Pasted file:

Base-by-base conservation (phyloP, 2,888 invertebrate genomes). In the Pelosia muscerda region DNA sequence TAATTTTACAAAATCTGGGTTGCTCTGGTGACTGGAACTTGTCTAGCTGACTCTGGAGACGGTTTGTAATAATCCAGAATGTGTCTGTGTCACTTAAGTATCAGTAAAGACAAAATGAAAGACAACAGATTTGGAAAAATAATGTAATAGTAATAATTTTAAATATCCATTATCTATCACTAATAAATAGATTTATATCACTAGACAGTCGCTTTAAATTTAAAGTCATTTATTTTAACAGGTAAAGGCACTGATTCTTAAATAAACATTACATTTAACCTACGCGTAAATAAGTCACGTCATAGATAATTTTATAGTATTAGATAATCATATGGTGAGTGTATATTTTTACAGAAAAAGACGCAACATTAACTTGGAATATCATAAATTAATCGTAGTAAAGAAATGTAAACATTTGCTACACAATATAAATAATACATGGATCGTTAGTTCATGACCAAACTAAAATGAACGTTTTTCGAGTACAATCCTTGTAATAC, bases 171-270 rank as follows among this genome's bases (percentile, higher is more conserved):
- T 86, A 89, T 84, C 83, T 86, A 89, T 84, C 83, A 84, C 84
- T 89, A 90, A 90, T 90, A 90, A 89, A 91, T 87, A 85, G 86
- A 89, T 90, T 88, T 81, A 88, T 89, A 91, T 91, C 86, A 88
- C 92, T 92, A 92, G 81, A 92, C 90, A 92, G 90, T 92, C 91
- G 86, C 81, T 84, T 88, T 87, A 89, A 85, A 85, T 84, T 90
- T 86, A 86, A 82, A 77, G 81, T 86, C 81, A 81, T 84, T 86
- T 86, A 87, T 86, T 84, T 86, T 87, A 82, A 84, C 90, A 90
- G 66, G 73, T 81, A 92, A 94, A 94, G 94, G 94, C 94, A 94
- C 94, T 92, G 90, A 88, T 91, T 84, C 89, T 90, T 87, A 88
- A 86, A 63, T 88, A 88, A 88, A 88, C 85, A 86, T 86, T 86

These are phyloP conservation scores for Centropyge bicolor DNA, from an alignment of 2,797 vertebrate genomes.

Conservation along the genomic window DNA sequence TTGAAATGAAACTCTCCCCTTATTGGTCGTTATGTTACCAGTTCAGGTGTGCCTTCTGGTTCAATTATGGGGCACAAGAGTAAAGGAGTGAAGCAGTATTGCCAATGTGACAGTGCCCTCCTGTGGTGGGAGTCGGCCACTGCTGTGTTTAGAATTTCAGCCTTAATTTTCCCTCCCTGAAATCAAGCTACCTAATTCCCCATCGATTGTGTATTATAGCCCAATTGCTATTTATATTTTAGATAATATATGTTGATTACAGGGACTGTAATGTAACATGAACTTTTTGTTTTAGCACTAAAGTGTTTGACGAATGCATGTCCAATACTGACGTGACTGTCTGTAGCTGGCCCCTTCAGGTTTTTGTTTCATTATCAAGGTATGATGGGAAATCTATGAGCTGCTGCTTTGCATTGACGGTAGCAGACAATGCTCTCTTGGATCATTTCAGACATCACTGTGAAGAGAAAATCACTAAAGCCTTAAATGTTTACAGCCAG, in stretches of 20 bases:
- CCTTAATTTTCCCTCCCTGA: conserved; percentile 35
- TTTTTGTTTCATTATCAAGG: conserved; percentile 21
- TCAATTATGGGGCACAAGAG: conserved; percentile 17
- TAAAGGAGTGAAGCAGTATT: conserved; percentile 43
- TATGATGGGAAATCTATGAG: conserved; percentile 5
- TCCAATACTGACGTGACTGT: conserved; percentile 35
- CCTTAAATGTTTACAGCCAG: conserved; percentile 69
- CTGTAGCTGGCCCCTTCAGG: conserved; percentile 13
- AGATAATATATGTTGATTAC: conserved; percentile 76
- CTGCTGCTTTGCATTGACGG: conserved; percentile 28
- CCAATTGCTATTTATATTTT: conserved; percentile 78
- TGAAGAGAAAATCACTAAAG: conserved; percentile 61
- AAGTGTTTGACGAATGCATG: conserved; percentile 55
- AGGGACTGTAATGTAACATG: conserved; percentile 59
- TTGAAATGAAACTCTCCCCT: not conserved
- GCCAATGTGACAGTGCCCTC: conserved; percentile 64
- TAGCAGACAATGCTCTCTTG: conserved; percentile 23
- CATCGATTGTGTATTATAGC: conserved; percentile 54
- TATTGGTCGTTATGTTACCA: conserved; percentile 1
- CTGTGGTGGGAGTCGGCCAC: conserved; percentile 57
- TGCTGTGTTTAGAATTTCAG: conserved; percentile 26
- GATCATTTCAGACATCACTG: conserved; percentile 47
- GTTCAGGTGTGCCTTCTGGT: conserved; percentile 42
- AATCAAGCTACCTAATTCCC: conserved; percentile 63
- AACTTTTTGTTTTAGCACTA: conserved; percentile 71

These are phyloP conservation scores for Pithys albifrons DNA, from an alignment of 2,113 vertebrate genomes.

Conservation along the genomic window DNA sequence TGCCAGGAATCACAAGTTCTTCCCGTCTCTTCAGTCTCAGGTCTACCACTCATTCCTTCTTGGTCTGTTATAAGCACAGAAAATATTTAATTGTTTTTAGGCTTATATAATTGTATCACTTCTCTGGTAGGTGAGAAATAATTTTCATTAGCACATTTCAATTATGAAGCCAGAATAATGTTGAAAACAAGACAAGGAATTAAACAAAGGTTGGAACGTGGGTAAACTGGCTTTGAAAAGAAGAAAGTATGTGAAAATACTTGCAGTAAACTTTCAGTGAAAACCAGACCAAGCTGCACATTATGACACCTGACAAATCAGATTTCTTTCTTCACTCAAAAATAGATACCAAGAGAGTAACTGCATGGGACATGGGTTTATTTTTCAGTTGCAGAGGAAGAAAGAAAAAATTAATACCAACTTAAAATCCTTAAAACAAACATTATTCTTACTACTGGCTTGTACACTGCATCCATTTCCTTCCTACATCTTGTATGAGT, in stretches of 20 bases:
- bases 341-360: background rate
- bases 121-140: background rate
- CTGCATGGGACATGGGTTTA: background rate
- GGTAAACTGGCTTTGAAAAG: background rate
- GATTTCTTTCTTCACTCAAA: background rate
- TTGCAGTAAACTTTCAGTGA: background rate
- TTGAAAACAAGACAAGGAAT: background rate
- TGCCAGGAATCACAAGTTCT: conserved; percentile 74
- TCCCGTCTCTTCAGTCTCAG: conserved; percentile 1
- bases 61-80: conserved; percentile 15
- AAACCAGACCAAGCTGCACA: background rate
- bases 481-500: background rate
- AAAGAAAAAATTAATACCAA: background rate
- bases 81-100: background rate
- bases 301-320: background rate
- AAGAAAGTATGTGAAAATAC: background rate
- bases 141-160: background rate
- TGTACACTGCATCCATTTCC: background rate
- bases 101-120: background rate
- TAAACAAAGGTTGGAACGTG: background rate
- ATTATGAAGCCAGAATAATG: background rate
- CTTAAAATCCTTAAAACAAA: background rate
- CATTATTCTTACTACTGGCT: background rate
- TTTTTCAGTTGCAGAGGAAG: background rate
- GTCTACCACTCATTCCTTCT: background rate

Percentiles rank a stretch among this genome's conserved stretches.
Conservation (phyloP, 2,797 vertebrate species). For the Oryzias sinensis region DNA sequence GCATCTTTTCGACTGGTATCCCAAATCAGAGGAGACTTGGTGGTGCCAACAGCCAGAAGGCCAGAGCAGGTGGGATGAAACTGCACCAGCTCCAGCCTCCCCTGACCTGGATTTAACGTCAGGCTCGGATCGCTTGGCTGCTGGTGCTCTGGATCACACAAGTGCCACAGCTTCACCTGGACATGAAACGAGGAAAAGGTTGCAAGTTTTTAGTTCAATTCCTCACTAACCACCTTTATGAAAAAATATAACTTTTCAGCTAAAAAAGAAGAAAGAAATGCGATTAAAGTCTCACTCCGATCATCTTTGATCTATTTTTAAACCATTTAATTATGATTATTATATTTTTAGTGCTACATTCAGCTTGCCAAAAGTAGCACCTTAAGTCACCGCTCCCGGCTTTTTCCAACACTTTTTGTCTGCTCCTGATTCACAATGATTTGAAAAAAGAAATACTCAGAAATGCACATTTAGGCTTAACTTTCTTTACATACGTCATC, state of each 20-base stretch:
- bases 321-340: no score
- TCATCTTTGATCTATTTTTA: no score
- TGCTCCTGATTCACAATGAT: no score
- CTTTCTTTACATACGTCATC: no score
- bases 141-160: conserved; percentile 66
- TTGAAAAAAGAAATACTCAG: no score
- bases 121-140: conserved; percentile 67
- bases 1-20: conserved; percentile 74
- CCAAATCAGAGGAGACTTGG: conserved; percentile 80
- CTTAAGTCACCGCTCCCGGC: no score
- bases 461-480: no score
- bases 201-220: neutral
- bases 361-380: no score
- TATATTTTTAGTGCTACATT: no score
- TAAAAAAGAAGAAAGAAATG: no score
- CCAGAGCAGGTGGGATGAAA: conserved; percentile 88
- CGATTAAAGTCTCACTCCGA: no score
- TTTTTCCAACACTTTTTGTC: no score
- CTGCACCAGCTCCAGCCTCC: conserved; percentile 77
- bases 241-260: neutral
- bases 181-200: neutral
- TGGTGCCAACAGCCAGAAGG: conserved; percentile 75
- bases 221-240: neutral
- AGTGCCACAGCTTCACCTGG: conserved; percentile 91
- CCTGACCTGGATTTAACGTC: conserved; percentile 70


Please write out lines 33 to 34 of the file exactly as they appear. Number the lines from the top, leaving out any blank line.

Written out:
- CTGTGGTGGGAGTCGGCCAC: conserved; percentile 57
- TGCTGTGTTTAGAATTTCAG: conserved; percentile 26